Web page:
What I’m Reading: When I’m not perusing the local take-out menus (helping regional economy–mind your business), I’m re-reading “Leaders Eat Last” by Simon Sinek. Great thoughts for these weird times…
What I’m Watching: With a three year-old who stays up past my own bedtime, my control over the TV has diminished severely. But, every Sunday at nap time, my wife and I are watching a few episodes of Haunting of Hill House on Netflix…creepy…
What I’m Listening To: For those of us too cheap to pay for SiriusXM, I am enjoying a two-month (so far) free subscription. Summer Saturday afternoons with the Grateful Dead Channel…
As some of you may know, in the last few years, I transitioned from my role as a City Manager…first to a really cool non-profit to support small cities around the country with operational challenges…then to the private sector to do the same thing. My current role has me right back in the same city I managed (my office is even on the same street!). The current City Manager is a rock star, and has an incredible team, an awesome Mayor, and it is fun to watch this little City grow and adapt from this side of the equation.
One thing that struck me during the early days of this current health crisis was how, even though Geneva obviously had to change the way it was doing business to ensure that their team and the community remains safe and healthy, it is still carrying on in many of the same ways that made me proud to serve here. I attribute this to two things:
Vision and Values.
Several years ago, the City completed an engagement-driven comprehensive plan. The end product was unlike any plan I had ever worked on. Instead of a long list of projects you should be working on 20 years from now (how could we possibly know that?), and a bunch of maps, the plan gave actual projects a light touch and dealt with land use in a minimal way. The BIG part of the plan was getting down to the City’s DNA–how are we going to behave as a community?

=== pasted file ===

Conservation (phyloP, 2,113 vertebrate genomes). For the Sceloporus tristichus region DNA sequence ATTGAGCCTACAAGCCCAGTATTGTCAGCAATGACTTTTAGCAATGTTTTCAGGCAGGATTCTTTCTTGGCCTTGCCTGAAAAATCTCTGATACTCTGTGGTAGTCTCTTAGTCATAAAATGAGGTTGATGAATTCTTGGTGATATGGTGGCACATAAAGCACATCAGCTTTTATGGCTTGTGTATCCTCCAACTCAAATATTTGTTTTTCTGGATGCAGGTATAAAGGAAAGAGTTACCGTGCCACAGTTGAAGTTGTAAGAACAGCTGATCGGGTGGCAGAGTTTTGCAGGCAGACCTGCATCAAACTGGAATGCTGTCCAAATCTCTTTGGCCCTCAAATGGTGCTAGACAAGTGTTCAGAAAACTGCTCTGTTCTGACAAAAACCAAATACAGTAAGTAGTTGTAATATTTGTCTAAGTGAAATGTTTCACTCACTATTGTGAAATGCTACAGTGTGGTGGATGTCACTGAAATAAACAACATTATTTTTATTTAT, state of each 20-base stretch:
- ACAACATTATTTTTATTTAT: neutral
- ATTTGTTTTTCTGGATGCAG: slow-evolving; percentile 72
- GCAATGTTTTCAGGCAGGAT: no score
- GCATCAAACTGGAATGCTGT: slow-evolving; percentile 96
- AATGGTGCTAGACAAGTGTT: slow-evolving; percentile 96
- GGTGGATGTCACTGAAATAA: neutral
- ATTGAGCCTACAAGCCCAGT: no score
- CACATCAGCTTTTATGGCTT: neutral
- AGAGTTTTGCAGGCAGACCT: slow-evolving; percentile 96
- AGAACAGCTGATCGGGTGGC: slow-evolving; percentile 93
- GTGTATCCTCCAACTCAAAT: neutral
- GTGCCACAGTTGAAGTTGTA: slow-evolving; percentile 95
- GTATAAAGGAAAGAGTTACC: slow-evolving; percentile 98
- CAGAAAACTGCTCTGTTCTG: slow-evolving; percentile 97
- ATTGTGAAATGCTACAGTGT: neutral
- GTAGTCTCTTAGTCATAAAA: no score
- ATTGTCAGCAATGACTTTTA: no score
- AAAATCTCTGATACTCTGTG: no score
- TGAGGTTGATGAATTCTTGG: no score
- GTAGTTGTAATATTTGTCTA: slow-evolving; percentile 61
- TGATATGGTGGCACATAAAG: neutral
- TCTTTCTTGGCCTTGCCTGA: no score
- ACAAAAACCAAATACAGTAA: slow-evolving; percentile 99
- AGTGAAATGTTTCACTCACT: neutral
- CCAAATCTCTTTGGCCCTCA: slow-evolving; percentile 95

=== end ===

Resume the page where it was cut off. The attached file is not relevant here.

What resulted was that the bulk of the plan spent time on developing a unified vision for the community and a set of core values that, while we will have to adapt tactics as conditions change, we’ll remain true to those values and that vision for the duration of the planning horizon. For example:
“It is important to us that our economy is strong. If we are economically prosperous, we can maintain and improve our city…”
When those words were written, the Steering Committee was envisioning an environment where we worked to fill every storefront, and attracted creative entrepreneurs from around the globe to put down roots in Geneva. What is happening today is that the City is re-purposing economic development funds from a variety of agencies to get small, quick turnaround grants to businesses who were early adopters in Geneva’s revitalization, but who are now struggling.
“Our character and sense of community are at the core of who we are. We benefit from the energy that comes from a diverse population…we take action together…”
When those statements were crafted, we were thinking about how to ensure that decision makers are hearing from every corner of the city on critical issues of social and economic justice. Today, community members are living that vision by donating food for packaging by the Boys and Girls Club for a nightly meal delivery, ensuring that, just because schools are closed, our children aren’t missing out on meals.
In short, your comprehensive plan couldn’t possibly anticipate every single scenario that’s going to play out over the next 15 to 20 years. The best plans are going to build a decision making framework that helps you respond as a community. No matter what the issue. Tough to tame virus? Murder Hornets? Nationwide TP and cheeseburger shortage? You name it. If you’re vision and values are right, you’ll get through it.